Nonetheless, positive alpha can be had.
Charts #1 to #4 all start with a $1M dollar fund. You can add or remove zeros, and the charts will look exactly the same. Only the scale will change. Therefore, should you want to consider larger or smaller funds, simply add or remove zeros on the vertical axis. You could do all this in Excel with ease.
All you would do is change F0, the initial capital at work. It is totally under your control. And is independent of what the market does. However, the alpha is all you. It is what you, your strategy, and even luck can bring to the game. It is your knowledge and expertise translated into code that will generate this alpha.
On a $1M dollar fund, in its first year, a 25% return would add $150k above rm's $100k. However, this would implicitly impose some added risk which should tend to mitigate the value of this alpha. Also, charging 20% on the alpha would definitely reduce the outcome.
The charge would be $30k (20%∙$150k). The fund would get $220k for its first year, which is the equivalent of having had a 22% CAGR. After taking away the 2% management fee, the fund would be left with a 20% CAGR. Still twice what they might have expected. To give it some perspective, Mr. Buffett over the years did manage to maintain the equivalent of 10% alpha.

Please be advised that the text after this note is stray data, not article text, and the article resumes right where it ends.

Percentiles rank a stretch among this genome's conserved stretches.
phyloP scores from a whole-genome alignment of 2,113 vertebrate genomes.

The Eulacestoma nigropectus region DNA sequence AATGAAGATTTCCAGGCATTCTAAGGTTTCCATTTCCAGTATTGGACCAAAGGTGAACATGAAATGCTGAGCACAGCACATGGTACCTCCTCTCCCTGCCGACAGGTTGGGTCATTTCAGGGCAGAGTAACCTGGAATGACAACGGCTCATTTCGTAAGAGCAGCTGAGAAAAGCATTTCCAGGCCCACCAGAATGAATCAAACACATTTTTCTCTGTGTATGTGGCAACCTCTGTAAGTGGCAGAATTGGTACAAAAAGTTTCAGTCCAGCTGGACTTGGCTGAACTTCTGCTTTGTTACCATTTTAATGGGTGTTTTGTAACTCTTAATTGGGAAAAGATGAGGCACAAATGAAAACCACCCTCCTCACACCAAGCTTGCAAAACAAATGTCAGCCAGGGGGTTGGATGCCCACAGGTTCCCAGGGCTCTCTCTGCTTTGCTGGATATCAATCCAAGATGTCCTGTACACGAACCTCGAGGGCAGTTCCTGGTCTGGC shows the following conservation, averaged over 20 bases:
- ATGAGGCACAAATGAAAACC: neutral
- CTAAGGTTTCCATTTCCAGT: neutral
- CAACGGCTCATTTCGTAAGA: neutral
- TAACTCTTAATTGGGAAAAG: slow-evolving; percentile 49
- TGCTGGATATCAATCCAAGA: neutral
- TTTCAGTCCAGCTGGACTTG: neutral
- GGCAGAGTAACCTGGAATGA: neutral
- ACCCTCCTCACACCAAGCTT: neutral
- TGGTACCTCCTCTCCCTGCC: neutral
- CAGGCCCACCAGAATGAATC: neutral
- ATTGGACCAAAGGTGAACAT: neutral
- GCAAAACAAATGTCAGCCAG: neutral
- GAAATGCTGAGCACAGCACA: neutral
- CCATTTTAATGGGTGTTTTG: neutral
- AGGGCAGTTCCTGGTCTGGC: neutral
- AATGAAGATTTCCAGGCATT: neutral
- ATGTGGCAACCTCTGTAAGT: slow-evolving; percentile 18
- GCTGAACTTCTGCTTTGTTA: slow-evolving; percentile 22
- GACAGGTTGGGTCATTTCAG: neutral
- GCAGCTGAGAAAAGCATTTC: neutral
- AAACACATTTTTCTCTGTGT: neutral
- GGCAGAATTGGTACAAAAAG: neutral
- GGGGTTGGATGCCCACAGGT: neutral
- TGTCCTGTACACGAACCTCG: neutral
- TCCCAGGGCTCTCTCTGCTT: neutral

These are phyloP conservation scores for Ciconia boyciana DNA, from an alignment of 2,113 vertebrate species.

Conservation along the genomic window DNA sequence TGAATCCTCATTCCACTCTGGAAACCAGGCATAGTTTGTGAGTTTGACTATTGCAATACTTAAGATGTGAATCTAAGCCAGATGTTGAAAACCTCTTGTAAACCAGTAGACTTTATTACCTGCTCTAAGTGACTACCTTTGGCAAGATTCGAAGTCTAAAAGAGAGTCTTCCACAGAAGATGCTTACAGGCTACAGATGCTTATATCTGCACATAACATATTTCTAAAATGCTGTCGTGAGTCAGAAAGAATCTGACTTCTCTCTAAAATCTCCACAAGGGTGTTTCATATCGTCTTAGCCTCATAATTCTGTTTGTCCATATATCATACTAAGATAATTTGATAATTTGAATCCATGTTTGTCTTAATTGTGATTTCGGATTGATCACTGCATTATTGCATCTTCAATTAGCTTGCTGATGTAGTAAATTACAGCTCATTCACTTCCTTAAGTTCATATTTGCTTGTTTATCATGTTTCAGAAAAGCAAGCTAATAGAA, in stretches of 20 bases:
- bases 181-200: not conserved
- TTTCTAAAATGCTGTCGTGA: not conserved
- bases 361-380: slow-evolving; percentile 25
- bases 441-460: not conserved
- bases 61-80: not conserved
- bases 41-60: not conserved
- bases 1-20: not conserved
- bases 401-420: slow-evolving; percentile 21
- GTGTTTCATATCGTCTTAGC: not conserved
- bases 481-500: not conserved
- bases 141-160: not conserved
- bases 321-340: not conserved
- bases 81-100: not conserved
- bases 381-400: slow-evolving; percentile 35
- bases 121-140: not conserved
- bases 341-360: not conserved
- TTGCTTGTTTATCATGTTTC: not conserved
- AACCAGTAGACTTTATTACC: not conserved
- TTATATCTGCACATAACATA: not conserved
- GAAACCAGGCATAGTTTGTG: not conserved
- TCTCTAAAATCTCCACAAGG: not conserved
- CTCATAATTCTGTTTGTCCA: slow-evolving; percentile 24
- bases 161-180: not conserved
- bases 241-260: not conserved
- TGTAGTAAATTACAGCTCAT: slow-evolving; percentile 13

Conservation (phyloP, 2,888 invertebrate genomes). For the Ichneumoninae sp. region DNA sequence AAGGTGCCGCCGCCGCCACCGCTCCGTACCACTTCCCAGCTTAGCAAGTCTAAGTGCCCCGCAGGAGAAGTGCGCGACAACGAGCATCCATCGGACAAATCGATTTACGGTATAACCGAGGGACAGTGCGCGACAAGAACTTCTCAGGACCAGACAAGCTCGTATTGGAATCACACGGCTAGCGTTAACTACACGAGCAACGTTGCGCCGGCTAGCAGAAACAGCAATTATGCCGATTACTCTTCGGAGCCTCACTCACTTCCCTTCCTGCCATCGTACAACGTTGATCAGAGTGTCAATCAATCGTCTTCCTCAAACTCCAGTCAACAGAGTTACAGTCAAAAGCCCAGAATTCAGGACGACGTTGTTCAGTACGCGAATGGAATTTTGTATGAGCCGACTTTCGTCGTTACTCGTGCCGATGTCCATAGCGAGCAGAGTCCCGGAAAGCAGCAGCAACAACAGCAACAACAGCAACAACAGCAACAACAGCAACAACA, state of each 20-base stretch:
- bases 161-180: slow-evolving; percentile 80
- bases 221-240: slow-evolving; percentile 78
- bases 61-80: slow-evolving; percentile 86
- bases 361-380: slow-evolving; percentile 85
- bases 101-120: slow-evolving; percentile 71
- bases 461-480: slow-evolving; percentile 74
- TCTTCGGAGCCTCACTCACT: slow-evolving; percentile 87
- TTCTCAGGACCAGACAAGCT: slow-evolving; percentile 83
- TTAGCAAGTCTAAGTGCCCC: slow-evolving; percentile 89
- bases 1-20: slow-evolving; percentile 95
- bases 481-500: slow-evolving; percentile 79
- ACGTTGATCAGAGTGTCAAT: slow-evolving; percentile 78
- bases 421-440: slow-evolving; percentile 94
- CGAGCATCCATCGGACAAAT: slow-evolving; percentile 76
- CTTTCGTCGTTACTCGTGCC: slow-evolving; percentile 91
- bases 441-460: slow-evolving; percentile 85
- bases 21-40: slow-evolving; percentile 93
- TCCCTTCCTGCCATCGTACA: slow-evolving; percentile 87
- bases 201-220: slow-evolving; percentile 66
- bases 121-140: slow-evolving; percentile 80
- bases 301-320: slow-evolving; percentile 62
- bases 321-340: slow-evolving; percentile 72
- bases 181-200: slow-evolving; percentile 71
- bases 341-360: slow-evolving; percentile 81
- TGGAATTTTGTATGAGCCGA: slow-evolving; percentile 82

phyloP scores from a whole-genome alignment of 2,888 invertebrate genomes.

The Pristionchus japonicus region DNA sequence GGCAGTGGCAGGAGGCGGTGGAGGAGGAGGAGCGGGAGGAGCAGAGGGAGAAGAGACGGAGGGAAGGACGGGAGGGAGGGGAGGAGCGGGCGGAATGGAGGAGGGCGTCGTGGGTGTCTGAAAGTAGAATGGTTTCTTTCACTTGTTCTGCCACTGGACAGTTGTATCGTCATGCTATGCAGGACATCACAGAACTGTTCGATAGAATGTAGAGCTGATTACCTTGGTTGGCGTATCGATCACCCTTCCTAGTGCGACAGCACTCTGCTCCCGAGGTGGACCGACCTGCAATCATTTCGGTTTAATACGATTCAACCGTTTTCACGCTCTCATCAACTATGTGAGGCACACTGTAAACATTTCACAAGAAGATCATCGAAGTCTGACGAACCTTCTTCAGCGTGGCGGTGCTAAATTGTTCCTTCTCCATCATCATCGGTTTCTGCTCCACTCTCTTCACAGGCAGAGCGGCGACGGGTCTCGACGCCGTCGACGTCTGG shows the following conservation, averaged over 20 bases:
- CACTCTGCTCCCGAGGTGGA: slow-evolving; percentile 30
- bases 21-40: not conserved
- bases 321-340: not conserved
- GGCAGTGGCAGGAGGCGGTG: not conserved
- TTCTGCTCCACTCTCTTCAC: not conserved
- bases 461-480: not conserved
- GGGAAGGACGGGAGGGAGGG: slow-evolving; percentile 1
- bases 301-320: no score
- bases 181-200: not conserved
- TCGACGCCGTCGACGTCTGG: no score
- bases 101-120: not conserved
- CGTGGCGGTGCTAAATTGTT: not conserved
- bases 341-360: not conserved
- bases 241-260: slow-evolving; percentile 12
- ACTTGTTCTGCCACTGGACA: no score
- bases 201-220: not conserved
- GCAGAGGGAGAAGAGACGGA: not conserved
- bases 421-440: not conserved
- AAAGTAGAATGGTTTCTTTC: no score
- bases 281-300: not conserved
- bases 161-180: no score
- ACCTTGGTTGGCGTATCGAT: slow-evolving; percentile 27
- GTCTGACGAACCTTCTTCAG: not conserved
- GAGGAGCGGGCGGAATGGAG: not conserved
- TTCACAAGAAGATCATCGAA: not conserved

The original 15% alpha still amounted to something. The investor got 10% alpha out of it representing 1,000 basis points. Still impressive.
If the calculation was performed on the total assets under management, then the 20% fee would result in a charge of $50k to which would be added the 2% management fee. This would reduce the total outcome for the investor to an 18% CAGR. This remains above the most expected long-term market outcome of a 10% CAGR. So, there is still value there.
Should you take off a zero on this fund, the picture changes drastically. Now, the charges go down to $3k for the alpha and $2k on fees. I can not say it would be a great motivator for doing any work, day in and day out, on this $100k fund. There definitely appears to be a lower limit to the initial fund which renders it utterly unproductive spending any time on, even if you could provide a 25% CAGR.
A relevant question could be: how much more risk does someone have to take to get this extra 15% CAGR? If it is only someone's word that ascertains this risk, I would instantly say: count me out. There is a need for a suitable demonstration to show that it could be there, even if the future remains unknown.
... to be continued...
Created... October 8, 2017, © Guy R. Fleury. All rights reserved